As the population of the United States ages, the risk of elder abuse may also grow. Be aware of its signs.
According to the National Center on Elder Abuse, the fastest growing segment of the population in the United States are those age 85 and older. In less than 40 years the population of this age group will more than triple in size. The rise in growth is being caused by the aging of the Baby Boomer generation. Moreover, the population of those age 65 and older will also grow tremendously. The issue of elder abuse and neglect has recently become a well-known issue in Illinois as well as elsewhere in the U.S. and may only grow in concern as a greater percent of the U.S. population becomes older.
Elder abuse and negligence is generally defined as intentional acts that create serious risk of harm or cause harm to an elderly individual by a caretaker or person who has a relationship of trust with the elderly person. In Illinois, elder abuse is any knowing, intended or careless act that causes harm or serious risk of harm to an older person. The definition of harm not only includes physical harm but also mental, emotional and financial harm.
Some examples of elder abuse include:
- Threatening to inflict or inflicting pain or injury.
- Non-consensual sexual contact.
- Causing mental pain or anguish through verbal or nonverbal acts.
- Refusal or failure to provide food, shelter, protection or medical care.
- Illegally misuse, concealment or taking of funds or property.
Elder mistreatment also knows not one segment of society. Men and women and individuals with different social status and ethnic backgrounds can suffer. The abuse can occur at home or at a residential facility, such as an assisted living facility, nursing home, or group home. Often, an individual may suffer more than one type of abuse at the same time, such as neglect and financial exploitation.
While one factor alone may not indicate abuse or negligence, the following signs can indicate a problem:
- Frequent unexplained injuries or complaints of pain without clear injury.
- Bruises, abrasions, burns, pressure marks and broken bones.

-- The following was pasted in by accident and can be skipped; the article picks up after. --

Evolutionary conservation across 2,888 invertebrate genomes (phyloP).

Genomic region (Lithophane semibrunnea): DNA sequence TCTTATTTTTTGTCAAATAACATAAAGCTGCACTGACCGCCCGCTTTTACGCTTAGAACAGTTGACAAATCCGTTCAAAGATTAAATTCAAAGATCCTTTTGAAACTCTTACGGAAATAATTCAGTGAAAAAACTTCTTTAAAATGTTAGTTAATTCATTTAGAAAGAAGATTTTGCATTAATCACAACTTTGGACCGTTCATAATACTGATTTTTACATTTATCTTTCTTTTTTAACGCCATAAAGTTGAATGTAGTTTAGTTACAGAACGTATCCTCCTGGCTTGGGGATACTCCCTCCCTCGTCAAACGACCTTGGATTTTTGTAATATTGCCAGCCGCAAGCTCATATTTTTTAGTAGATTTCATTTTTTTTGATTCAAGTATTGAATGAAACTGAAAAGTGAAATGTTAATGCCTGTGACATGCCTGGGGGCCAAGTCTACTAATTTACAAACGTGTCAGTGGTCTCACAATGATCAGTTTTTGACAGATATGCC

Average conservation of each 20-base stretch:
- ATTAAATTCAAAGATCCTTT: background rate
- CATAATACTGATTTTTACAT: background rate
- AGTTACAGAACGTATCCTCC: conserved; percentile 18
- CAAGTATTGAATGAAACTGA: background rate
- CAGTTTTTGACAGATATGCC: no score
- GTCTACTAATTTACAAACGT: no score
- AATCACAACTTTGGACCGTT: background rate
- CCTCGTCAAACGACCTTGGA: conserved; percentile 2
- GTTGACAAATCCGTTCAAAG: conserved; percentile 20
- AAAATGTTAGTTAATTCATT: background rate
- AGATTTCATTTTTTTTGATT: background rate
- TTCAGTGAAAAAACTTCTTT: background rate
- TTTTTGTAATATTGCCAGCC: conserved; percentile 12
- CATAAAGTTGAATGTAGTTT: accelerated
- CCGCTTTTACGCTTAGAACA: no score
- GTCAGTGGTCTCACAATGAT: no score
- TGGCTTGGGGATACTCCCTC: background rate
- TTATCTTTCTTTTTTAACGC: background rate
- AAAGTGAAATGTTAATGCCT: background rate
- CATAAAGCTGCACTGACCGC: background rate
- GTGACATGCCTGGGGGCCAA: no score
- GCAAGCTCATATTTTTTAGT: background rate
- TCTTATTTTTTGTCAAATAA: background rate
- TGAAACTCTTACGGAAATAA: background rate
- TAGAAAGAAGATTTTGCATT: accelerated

- Bruises around the genital area or sexually transmitted diseases.
- Fear of being alone with the caretaker or strained relationships and frequent arguments with the caretaker.
- Unexplained withdrawal from normal activities, unusual depression, or a sudden change in alertness.
- Bedsores, poor hygiene, malnutrition, dehydration and unusual weight loss.
- Sudden change in financial situation.
Too often elder abuse victims suffer in silence, so if loved ones notice a change in physical or mental condition, begin questioning the circumstances.
Certain risk factors may make an elderly individual more likely to suffer abuse. Older individuals with dementia or another cognitive impairment are at greater risk of neglect and abuse. Elderly individuals with dementia are at a greater risk to suffer abuse from their caretaker because of the caretaker’s perceived burden and anxiety in providing care, and the condition can make the individual more physically and psychologically aggressive. Elders who live with someone else but are otherwise socially isolated are also more likely to suffer abuse. The individual has opportunity to abuse the elder yet the two are isolated from a larger community sheltering the abuse from being discovered. Finally, spouses and adult children can also be sources of risk, especially in situations where domestic violence was present and where adult children receive support.
Contact an attorney
If you believe a loved one is suffering from elder abuse, mistreatment or neglect in Illinois, contact an experienced elder abuse and nursing home negligence attorney to safeguard his or her health and dignity.